Buddha’s advice

The Buddha advised the Bhikkus in the words "charatha Bkikkave..... bahujana hithaya bahujana sukhaya" to go from place to place for the "welfare" of the people and not with the intentio of converting people to Buddhism. When Arhat Mahinda came to Sri Lanka he told the king Devanampiya Thissa that he came because of his "sympathy" (anukampava these words do not have one to one correspondence) for the king. (anukampaya jambudeepa idhagatha - came here from Jambuddeepa due to anukampava). It is unfotunate that the Arhat Mahinda’s visit to Sinhale has been translated as a mission. Further conversion as a Christian concept is alien to Theravada Buddhism. With respect to Dhamma the Buddha always said "Ehi Passiko" come and see for yourself. There is no compulsion what so ever and I myself who became a Marxist and an intellectual in my youth have come back and seen for myself what Dhamma is. Having said that on preaching, missions and conversions I will now quote from some of my recent articles in the Midweek Review to illustrate my views on religion, culture, civilisation, Sinhala Buddhism and Olcott Buddhism.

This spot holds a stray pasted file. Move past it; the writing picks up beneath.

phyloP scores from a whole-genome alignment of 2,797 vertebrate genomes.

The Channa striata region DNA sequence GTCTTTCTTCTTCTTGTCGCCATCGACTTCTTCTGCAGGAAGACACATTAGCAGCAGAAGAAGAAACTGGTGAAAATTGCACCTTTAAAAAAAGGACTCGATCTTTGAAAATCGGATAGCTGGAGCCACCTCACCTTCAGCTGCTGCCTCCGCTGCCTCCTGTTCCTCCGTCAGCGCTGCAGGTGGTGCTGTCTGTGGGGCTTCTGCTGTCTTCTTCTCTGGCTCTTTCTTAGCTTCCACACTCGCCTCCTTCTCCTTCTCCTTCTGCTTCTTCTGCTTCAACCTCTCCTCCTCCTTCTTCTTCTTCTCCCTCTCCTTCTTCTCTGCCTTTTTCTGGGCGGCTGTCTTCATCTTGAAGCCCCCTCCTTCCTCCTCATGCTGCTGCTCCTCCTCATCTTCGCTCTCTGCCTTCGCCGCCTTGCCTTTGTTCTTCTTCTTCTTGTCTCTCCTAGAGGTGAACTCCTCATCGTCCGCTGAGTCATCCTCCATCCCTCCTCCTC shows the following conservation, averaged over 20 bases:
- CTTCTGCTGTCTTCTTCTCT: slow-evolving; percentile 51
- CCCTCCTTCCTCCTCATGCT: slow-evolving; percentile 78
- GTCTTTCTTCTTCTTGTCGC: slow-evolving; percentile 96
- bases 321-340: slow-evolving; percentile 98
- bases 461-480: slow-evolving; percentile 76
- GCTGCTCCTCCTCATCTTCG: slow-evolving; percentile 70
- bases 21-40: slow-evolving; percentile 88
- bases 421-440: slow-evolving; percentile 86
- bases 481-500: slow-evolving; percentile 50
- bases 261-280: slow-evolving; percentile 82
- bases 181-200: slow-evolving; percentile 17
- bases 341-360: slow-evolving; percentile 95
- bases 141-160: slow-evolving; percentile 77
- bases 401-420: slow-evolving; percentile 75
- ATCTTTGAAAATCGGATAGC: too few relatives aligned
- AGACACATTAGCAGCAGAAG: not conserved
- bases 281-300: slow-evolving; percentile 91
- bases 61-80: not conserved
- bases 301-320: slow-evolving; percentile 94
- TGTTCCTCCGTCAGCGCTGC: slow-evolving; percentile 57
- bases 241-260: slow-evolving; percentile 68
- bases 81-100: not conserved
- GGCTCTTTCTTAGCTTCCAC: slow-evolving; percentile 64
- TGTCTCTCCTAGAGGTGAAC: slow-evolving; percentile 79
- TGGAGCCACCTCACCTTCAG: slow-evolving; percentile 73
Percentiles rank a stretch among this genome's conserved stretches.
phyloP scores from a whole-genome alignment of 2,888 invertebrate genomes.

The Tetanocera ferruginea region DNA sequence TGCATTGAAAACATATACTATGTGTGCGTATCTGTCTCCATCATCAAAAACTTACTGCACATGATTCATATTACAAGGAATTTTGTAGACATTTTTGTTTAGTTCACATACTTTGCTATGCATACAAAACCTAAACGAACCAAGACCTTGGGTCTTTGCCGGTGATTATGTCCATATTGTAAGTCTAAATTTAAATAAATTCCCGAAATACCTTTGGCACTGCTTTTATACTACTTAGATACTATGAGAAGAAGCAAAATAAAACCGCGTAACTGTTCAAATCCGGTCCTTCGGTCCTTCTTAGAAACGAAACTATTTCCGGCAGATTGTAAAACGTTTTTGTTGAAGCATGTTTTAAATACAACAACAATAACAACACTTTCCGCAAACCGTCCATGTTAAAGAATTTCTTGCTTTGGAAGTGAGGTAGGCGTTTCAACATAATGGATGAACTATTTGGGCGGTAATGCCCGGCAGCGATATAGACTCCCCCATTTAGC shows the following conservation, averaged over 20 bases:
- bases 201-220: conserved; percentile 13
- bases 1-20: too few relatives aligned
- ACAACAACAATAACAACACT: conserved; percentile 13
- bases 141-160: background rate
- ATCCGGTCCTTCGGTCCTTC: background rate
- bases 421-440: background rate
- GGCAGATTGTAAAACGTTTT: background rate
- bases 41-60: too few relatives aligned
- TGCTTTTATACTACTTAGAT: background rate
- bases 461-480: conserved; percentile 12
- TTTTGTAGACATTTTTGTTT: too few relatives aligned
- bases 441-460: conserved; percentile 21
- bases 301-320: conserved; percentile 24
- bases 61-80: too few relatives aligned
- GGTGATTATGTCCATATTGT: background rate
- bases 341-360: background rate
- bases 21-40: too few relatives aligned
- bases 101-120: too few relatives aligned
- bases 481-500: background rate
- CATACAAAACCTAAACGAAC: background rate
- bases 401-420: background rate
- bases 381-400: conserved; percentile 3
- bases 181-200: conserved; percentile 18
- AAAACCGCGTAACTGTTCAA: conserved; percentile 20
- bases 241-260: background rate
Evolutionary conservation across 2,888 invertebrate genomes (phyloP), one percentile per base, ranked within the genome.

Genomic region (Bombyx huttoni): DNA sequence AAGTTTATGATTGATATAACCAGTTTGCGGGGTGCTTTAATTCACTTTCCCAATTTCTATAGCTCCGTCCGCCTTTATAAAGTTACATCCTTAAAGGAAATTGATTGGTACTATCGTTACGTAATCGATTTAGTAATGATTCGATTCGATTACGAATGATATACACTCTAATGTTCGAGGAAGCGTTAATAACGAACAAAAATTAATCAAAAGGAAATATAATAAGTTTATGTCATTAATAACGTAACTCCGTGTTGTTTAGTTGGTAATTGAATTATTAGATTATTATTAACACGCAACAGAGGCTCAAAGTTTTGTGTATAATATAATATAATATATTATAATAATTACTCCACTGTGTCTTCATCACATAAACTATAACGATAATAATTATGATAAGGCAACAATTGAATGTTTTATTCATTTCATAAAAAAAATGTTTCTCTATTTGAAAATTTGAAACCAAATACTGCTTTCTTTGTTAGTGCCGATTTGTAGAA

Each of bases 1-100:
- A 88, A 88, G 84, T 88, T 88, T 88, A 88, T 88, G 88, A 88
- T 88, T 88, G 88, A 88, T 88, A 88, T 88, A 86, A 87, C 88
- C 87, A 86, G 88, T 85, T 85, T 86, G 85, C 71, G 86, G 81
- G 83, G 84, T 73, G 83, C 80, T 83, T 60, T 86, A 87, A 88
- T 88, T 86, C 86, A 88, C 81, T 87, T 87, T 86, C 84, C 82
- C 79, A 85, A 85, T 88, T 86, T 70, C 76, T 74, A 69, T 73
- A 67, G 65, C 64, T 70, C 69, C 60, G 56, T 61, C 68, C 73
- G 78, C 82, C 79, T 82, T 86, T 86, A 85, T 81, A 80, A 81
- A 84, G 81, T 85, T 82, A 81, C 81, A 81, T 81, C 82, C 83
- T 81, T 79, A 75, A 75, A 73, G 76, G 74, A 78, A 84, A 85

It is not too late for Tamil Hindus to realise their folly and work with Sinhalas to enrich the traditions and the unique culture that is found in this country. The Sinhalas whether Buddhists or Christian, the Tamils whether Hindus or Christians and the Muslims in this country have a common enemy to fight. That is nothing but western Christian (not in a religious sense but in a cultural sense) imperialism with its hegemony in culture including knowledge, economics and politics. Prabhakaran and the LTTE are the boys of the west and not the boys of Tamils as the Tamils once thought. (21st November 2001).

Buddhism unlike the other "world religions" does not admit a creator God. Some go to the extent of saying that Buddhism is not a religion as a religion talks of a God who created the world. To them Buddhism is a way of life and they refer to it as Dahamma. However, these people go by (lean on) some definition of religion created in the west whose intellectuals at one time probably wanted to show that some of us did not have a religion. Some Indians have also fallen into this trap and claim that Hinduism is a way of life. All religions talk of death and what happens after death. For some, after death there is eternal life, for some others it is eternal life in heaven or hell after the final judgement. (7th November 2001).

"In any event it could be said that in general, religions are concerned with (continuation of) life after death (of physical bodies) of sathva (men and women).